to a rundown, foreclosed house where
they slowly discover that the quiet of
rural life is only on the surface.
The film more than anything serves

as a discourse on masculinity. The
house's previous owner, Dale
(Stephen Dorff, "Blade"), is hired by
the family as the groundskeeper and
breeds immediate ground for male
conflict. As the alpha male, Dale is a
man of the earth, whose shirts never
stay on as he asserts his dominance
over the household. Dennis Quiad
stars as Cooper, the quiet film-mak-
ing, scientific-minded husband who
plays second fiddle to a wife with a
high-income job.
As Dale usurps Cooper's standing
in his home and in the community,
Cooper has to prove his manhood as
the time winds down until the
inevitable final fight. The problem
with the film is that the audience is
just too far ahead of the characters to
maintain any thrill in in this so-called

"thriller." The role is ill-fitting for
Dennis Quiad, as he plays the con-
fused husband Michael Douglas made
his career on and Sharon Stone just
smiles and waits to scream.
The extra features consist of a self-
congratulatory documentary by Coop-
er as well as a segment entitled "Rules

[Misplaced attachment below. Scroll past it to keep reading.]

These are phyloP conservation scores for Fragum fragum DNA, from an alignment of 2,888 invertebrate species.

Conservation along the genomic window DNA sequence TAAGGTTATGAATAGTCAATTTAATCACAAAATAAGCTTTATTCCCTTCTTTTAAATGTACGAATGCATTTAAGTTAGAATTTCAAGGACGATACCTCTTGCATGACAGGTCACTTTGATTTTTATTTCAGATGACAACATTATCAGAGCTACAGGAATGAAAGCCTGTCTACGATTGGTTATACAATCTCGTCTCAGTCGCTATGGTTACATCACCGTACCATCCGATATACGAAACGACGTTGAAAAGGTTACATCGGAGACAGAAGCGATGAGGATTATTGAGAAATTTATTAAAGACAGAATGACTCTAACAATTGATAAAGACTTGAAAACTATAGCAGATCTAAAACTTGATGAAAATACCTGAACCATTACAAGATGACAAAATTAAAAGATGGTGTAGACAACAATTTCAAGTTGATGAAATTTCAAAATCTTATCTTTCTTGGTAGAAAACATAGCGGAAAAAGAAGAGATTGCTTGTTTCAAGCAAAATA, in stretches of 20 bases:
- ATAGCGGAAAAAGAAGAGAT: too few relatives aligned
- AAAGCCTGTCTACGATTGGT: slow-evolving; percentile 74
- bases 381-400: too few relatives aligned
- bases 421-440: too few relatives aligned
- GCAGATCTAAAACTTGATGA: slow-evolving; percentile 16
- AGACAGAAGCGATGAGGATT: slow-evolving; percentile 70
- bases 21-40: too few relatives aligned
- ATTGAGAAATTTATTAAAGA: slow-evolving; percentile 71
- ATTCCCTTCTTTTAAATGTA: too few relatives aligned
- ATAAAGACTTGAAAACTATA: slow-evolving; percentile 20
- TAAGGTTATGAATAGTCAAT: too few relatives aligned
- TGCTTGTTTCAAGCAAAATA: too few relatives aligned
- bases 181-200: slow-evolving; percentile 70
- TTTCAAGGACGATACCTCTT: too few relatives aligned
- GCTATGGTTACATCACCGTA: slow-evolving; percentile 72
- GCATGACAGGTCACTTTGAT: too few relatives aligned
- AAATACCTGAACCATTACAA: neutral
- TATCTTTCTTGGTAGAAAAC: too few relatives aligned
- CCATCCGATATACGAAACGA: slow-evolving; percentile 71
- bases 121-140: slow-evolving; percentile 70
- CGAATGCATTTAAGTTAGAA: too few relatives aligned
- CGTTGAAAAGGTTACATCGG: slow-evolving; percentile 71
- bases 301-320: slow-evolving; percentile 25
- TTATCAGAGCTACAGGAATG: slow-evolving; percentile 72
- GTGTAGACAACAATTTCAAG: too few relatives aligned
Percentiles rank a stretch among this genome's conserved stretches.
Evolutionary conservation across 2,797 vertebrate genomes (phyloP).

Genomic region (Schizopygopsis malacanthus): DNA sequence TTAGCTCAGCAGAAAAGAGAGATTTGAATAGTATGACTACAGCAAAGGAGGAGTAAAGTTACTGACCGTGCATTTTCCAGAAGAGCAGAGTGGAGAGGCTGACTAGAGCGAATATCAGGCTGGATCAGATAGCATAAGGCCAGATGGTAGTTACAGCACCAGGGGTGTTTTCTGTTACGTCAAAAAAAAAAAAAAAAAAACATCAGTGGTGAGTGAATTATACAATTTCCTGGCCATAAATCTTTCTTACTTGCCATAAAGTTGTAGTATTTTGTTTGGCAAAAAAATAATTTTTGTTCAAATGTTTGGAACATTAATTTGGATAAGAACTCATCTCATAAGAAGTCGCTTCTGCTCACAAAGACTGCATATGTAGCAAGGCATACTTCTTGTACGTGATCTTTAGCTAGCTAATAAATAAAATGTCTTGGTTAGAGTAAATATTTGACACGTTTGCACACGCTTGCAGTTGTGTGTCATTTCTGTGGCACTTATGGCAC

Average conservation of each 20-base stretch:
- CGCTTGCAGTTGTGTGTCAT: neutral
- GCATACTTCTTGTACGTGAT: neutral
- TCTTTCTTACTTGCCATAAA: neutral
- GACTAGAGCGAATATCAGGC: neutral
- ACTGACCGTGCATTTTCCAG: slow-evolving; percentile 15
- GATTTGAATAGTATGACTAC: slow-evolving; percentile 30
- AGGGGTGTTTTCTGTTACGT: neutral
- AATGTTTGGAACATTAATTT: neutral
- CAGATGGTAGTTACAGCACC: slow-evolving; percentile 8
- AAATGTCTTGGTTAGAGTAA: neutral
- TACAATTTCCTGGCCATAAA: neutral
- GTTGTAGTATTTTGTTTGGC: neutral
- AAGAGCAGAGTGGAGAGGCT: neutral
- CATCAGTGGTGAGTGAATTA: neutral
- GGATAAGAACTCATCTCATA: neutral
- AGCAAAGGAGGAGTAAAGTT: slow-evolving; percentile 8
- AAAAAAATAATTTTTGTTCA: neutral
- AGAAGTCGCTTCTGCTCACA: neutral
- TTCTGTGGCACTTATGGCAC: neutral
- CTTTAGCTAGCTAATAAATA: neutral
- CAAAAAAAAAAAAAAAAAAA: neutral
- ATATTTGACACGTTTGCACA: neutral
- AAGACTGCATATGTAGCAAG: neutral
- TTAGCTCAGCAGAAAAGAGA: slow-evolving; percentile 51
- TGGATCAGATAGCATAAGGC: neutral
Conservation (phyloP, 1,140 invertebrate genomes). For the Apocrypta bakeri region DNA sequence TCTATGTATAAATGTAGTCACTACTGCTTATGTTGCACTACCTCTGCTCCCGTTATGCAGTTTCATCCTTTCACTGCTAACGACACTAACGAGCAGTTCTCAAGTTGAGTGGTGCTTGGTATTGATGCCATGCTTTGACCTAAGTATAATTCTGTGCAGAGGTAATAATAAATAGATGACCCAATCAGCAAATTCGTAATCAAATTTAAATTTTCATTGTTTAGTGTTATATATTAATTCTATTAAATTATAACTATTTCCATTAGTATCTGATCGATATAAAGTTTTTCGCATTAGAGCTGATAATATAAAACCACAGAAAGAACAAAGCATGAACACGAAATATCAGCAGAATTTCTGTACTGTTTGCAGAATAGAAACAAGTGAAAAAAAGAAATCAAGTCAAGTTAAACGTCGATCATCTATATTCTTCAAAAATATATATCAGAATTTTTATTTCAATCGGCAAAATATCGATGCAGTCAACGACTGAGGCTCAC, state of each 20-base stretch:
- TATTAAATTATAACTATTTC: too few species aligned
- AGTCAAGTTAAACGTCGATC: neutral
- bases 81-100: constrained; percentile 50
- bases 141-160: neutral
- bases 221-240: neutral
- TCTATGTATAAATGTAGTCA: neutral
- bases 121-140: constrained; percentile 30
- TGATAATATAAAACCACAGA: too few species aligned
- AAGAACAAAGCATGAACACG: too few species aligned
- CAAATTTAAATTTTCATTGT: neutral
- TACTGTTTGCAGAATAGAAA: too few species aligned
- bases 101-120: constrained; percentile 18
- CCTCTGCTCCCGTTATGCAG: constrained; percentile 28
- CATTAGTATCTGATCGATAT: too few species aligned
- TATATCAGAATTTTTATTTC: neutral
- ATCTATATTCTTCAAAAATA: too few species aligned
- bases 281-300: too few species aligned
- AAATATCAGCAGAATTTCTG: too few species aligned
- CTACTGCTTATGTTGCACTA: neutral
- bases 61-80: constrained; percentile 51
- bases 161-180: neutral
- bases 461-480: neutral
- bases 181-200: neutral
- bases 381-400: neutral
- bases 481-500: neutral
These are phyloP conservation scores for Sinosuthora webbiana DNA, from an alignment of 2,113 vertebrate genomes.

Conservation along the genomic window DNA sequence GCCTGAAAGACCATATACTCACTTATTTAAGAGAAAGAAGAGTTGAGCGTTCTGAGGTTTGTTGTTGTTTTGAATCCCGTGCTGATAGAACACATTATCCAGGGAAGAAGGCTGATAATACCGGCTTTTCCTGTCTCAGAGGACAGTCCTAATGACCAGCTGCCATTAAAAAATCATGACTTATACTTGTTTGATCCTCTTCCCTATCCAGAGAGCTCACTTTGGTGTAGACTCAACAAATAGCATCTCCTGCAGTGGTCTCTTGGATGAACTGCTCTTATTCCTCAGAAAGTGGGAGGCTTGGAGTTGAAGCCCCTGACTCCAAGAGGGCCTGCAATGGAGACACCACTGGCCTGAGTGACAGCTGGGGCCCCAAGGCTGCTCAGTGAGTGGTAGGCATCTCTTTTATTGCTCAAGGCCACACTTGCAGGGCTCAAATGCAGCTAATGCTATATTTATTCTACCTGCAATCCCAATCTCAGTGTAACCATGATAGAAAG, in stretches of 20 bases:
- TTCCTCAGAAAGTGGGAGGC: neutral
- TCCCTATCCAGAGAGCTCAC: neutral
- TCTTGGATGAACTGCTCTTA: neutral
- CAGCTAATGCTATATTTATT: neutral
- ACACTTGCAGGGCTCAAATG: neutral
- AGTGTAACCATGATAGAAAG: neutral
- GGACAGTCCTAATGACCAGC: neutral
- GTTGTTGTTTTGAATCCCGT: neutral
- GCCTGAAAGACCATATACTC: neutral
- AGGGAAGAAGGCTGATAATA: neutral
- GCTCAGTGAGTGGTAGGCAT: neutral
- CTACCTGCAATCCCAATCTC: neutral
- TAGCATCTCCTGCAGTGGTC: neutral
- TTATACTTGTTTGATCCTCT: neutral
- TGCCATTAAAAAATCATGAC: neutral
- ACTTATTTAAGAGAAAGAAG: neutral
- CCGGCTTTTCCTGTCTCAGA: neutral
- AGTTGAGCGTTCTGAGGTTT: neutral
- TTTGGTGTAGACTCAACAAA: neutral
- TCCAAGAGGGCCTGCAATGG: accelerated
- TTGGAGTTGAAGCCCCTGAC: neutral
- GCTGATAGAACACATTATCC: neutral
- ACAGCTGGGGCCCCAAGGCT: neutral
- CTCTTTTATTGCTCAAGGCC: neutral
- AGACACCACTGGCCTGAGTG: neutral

of the Genre" which lists the conven-
tions that construct the thriller. This is
ironic because the blind adherence to
these rules is what hampers the film.
The deleted scenes are removed for a
reason, but there are a few that create
an interesting tension and further the
phallic battle of masculinity. The alter-
nate ending is too hokey but leaves a
few characters in radically different
places than the original. The director's
commentary adds an odd weight to
such a silly film; however, it ends up

~y C~ys xu4yr;
~~li E c.Jg t oudmil fr i ei~ls~~~ 44
of A~&P nd ~~t~s~ 7~a ~v4ii M
~Roc~s ensly'laye~d yriM t& ~ etheeal~o~l~ ii&
tetip ii~nu~i~l e~~eLo te m~k sU~~ <edb
NiD~~ Ti4*~ ~b~~Wbi,~ Asop ~s~i trp4~& i w',~
couldea~ilr he t h~r~c pmth~se whatshat xi y~ 4 j
m.. a
:.....h e ?..i.5.:}::.::.to-}:.?} :s.:. .:?i :::...y :..: C:; :i{.{. :«
' :.: .::.::::. . .: .;vi...ff:. :t :n:v o";..: v..,: . i.}}':.'}ii i;yx.iK

being more interesting than the actual

Movie: **
Picture/Sound: ***i
Features: ***

for more information call 734/998-6251
The University of Michigan College of Literature, Science,
and the Arts presents a public lecture and reception
Biochemist of Zinc:
Catalysis & Ho eostasis
March 24
. 2004
y Amphitheatre
14.1 () DTif

Saturday, March 27, 9am-12pm
Hussey Room, Michigan League
Sonja Brenties
The Cultures of Mlaps in Pre--Modern Islamic Societies
Bernard Goldstein
The Practice of Islamic Astronomy in Medieval Spain
Ihsan Fazlioglu
The Introduction of Modern Scientific Thought to the Ottoman-Turkish
Intellectual Community: Towards an Understanding of Attitudes of
Ottoman Scientists
Closing Remarks - Cornell Fleischer, Kanuni Suleyman Professor of
Ottoman & Modern Turkish Studies, U Chicago

Saturday, March 27, 1-3pm
Ann Arbor Public Library
343 S Fifth Ave






A hl

Back to Top

© 2021 Regents of the University of Michigan